Caveats: I really can’t fault K-On! in any of the areas where it actually puts in the effort. It’s not an ambitious show, but that doesn’t lessen its appeal at all. I can easily imagine something better than K-On!, and I can imagine something quite different than K-On!, but I have a hard time imaging K-On! as it exists being made much better.
Themes: This really is not a show to watch for its thematic content.
What it’s about: For ten years, Humanity has been at war with an alien menace, a space-borne race with innumerable ships and whose only aim is the consumption of stars and the destruction of mankind. Noriko’s father was killed in one of the first fleet actions of the war, and now she trains in the hope of fighting back from the cockpit of a combat mech.
Why you should watch it: Gunbuster’s main claim to fame is being the directorial debut of Hideki Anno (creator of Neon Genesis Evangelion). This sells it a bit short, though – the show stands on its own two legs as a great example of 80s “giant robot” battlers. Noriko’s journey from her time as a trainee to her final battle is well mapped-out, and the audience gets to see her struggle and overcome her fears, feelings, and failings, as well as the various perils of space combat. One particularly impressive element is the show’s use of realistic time-dilation as a plot point. On top of the dangers they face in the fight itself, they know that every battle drags them farther away from home.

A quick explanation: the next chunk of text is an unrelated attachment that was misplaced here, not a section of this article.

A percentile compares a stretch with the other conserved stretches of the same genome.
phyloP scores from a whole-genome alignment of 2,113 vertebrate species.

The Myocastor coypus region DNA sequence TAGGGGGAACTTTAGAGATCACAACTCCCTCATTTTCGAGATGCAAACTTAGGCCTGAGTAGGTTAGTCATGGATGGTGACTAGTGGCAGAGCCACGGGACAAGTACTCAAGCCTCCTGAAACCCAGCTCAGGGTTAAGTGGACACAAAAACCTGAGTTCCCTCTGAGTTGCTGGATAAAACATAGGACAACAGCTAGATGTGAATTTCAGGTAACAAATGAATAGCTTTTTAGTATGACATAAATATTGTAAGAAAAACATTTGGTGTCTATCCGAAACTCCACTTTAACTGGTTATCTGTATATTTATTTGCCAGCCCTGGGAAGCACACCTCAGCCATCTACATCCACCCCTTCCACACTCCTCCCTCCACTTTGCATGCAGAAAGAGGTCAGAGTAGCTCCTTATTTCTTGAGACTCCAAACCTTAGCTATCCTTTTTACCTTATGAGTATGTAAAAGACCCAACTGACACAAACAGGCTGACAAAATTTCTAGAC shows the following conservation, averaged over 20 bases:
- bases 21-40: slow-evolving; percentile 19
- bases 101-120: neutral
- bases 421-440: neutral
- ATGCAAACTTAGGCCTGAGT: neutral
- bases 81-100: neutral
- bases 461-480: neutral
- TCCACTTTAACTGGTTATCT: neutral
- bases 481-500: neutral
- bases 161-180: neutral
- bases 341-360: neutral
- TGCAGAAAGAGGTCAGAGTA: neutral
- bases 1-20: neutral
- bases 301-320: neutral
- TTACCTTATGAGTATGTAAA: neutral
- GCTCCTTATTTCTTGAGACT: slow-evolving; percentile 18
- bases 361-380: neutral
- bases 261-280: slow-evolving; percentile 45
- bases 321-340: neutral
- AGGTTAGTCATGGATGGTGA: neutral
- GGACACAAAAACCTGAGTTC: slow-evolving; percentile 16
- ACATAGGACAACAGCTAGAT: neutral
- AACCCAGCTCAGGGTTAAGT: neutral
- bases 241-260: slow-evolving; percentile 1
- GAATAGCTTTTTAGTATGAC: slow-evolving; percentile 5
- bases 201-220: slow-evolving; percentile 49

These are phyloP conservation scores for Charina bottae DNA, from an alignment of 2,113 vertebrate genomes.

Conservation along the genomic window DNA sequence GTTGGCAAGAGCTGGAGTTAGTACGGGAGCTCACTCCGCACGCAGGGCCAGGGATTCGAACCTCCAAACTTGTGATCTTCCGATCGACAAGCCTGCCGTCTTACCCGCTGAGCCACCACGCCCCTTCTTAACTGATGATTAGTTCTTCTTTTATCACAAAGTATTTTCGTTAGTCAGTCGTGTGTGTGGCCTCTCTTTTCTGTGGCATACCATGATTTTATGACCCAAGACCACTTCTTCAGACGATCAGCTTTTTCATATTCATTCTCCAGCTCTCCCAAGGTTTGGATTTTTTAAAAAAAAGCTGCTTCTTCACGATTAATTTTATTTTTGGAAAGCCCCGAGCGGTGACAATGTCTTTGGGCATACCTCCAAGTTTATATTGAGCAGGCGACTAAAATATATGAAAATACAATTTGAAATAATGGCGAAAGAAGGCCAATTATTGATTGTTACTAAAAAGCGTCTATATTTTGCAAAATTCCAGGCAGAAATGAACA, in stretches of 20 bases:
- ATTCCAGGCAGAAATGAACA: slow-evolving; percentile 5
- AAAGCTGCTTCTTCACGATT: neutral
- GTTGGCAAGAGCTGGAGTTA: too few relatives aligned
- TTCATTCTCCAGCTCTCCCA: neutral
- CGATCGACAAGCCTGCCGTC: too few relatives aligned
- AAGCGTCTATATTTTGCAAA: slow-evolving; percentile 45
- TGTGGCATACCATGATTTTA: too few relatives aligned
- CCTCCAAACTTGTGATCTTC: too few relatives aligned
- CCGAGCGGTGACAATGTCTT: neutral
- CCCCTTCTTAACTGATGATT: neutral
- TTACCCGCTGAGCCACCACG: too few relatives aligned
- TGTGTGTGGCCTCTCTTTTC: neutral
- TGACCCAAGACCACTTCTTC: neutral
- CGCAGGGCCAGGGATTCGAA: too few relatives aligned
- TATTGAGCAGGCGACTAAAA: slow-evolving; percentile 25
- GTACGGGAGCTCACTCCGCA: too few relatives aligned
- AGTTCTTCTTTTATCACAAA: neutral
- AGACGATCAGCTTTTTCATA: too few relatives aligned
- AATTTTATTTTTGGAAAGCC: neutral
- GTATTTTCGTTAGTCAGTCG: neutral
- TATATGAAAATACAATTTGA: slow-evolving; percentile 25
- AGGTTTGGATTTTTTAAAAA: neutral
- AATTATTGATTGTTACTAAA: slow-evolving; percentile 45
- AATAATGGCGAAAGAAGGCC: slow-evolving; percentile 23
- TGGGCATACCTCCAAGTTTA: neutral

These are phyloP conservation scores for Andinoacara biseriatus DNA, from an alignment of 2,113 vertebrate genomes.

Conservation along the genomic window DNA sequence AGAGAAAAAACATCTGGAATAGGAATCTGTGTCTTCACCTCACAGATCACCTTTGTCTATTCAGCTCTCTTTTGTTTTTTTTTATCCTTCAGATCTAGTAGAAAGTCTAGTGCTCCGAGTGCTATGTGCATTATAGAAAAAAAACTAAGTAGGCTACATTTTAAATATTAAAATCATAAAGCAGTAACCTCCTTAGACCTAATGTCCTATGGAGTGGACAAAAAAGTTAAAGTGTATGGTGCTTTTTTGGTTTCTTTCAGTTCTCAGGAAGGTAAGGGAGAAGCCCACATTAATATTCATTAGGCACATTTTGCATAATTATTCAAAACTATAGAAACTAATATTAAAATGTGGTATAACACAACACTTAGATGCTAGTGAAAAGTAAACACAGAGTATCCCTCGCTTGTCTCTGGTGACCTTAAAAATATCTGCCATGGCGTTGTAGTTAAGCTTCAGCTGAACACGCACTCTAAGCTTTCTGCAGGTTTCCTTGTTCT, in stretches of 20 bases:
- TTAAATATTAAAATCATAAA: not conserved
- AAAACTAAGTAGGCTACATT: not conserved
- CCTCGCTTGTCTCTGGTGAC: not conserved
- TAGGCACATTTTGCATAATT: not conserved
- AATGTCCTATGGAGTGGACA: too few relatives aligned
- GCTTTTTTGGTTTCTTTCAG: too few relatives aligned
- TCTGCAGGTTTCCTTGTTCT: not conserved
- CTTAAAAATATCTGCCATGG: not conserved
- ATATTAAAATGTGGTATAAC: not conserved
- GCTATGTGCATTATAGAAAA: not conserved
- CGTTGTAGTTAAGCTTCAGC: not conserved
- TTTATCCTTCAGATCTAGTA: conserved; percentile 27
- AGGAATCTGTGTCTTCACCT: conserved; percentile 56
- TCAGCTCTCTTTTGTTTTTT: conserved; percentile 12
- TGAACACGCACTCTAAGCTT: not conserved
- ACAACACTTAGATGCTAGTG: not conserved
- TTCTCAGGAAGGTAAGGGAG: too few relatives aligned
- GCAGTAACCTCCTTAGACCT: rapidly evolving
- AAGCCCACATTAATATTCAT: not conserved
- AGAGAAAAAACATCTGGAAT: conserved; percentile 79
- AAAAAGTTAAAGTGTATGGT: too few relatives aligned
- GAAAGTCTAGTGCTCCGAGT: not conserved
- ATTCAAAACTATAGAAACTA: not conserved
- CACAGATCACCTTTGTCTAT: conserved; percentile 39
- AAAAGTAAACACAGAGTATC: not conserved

Caveats: The first episode is a deliberate parody of the tennis show Aim for the Ace!. If you haven’t seen it before going in, this is the reason for the absurd mecha gymnastics and sports-show storyline. Things do pick up in later episodes, but it exacerbates the problems of a short run-time – the emotional impact that events have on Noriko doesn’t match up with the audience’s experience because we’re not given enough time for things to soak in. Finally, Gunbuster is very much a product of its time; the soundtrack and the visual aesthetics are pure 1980s. Be prepared for cheese. And random nudity.
Themes: Mortality and the transience of life. Even in a worthwhile cause, time is spent faster than you might think. But the relationships people forge are truly eternal.
Similar works:* The follow-up Diebuster is a good place to start. Otherwise, Knights of Sidonia for another standard mecha vs alien show, or Neon Genesis Evangelion for more of Anno’s vision of how the genre should work. Outside of anime, Ender’s Game bears a lot of similarities.
What it’s about: Kotetsu “Wild Tiger” Kaburagi is a superhero. Since the emergence of superpowered individuals some years ago, corporations have begun to sponsor heroes; they pay for the damages their crime-stopping tends to accrue in exchange for prominently display of corporate logos and participation in an ongoing televised reality show. With his ratings dwindling and the acquisition of his sponsors by a larger group, Kotetsu is partnered with the upcoming hero Barnaby Brooks, who views the whole endeavour of saving civilians and being a hero as nothing more than a job.